In today’s workforce, employers continue to combat the toughest economy in decades and deal with an explosion of Equal Employment Opportunity (EEO) charges and employment lawsuits. In this time of unprecedented employment law risk, here are the top employment law trends that should be at the forefront of employer’s minds.
1. Sexual Orientation, Religious and Disability Discrimination
While many employers only train on sexual harassment, discrimination trends are moving farther away from just sex-based claims. Comprehensive anti-harassment and anti-discrimination policies and training, covering all forms of unlawful harassment, discrimination and retaliation are crucial:
- Sexual orientation is not a federally protected category, and only 21 states and the District of Columbia offer this protection. This means that employees in the 29 states that don’t offer discrimination protections can legally be fired, harassed, paid less, lose a promotion and more.
- Religious discrimination charges rose almost 11 percent from 2009 to 2010 according to the EEOC. With tensions at a tipping point involving Muslims in the US, a record number of Muslim workers are claiming they have been victims of employment discrimination.
- Disability discrimination charges hit a record high last year, with just over 25,000 claims. The Americans with Disabilities Act make it far easier to declare viable claims of disability harassment. In fact, most employers and managers know very little about the ADA and often associate it with the FMLA and Worker’s Compensation.
With all of the buildup surrounding the introduction of the Employment Non-Discrimination Act and Uniting American Families Act in Congress tomorrow, discrimination trends are moving farther away from just sex-based claims, and training across all areas of harassment is crucial.
2. Violence and Bullying
Twenty percent of all violent crime in the US occurs in the workplace – approximately 1.7 million employees are injured yearly because of workplace assaults. Left unchecked, bullying can quickly escalate into more violent behaviors and into unlawful harassment, exposing your organization to significant legal risk. Most workplace violence is preventable. Spotting warning signs, knowing how and when to report concerns and knowing what to do if you find yourself in a potentially violent situation is key. Employers should look at all their policies to ensure they support the organization’s anti-violence and bullying stance.
According to her recent post on ELT.com, Atkins believes the magnitude of the issue is underscored. Just consider the numbers:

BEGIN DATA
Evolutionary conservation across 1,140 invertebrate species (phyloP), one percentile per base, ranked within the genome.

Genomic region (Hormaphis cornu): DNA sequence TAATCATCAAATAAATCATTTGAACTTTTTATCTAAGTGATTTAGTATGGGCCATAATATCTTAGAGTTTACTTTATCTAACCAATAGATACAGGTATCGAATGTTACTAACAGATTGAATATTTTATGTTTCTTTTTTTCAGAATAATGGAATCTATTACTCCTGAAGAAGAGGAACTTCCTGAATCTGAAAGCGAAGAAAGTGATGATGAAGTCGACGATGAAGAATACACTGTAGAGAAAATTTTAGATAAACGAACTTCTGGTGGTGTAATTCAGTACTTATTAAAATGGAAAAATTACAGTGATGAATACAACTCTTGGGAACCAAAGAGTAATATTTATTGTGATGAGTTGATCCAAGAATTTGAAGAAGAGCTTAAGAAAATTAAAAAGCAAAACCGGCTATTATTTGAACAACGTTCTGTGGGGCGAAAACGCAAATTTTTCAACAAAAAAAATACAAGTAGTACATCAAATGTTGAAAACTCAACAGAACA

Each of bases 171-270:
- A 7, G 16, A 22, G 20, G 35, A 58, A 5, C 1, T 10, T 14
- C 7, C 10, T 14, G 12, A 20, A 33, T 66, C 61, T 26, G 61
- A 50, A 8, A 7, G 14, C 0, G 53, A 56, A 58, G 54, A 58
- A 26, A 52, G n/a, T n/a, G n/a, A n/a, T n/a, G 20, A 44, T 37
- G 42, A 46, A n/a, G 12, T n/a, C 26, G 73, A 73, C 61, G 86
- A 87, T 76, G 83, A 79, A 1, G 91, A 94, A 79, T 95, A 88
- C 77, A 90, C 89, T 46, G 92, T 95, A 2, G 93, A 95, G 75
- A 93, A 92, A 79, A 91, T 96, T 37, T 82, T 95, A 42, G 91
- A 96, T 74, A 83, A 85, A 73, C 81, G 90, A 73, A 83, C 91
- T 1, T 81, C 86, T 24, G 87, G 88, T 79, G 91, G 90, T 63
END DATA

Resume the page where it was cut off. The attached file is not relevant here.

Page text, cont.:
- 20% of all violent crime in the US occurs in the workplace, injuring more than 2 million workers annually. [Dana Loomis, Preventing Gun Violence in the Workplace (9/8/08)]
- According to a US Department of Labor survey of organizations with 1,000 or more workers, more than 50% of those organizations reported an incident of violence in the preceding 12 month period.
- An estimated 1.7 million employees are injured each year because of workplace assaults.
- There are more than 800 workplace homicides each year.
- Workplace suicides increased a record 28% between 2007 and 2008 – the highest number ever reported.
- And more than 50 million US employees (or 1/3 of the workforce) feel they have been bullied on the job.
These are sobering statistics, and a call for action.
3. Wage and Hour
The number one employment law risk, wage and hour class action lawsuits, are exploding and outpacing all workplace discrimination claims combined. These claims now account for an astonishing 84 percent of all employment class-action filed. The Department of Labor (DOL) estimates that more than 80 percent of employers are out of compliance with federal and state wage and hour laws. Wage and hour claims are easily preventable; however this is an area where employees and managers don’t know the rules. All parties should review pay practices and policies to make sure workers are properly paid.
A former labor and employment attorney with Littler Mendelson, the world’s largest employment and labor law firm representing management, Shanti Atkins has been an innovator in the legal training industry for more than a decade. She has pioneered powerful compliance solutions for employers that maximize legal defenses, while creating a culture of ethics, inclusion, and respect.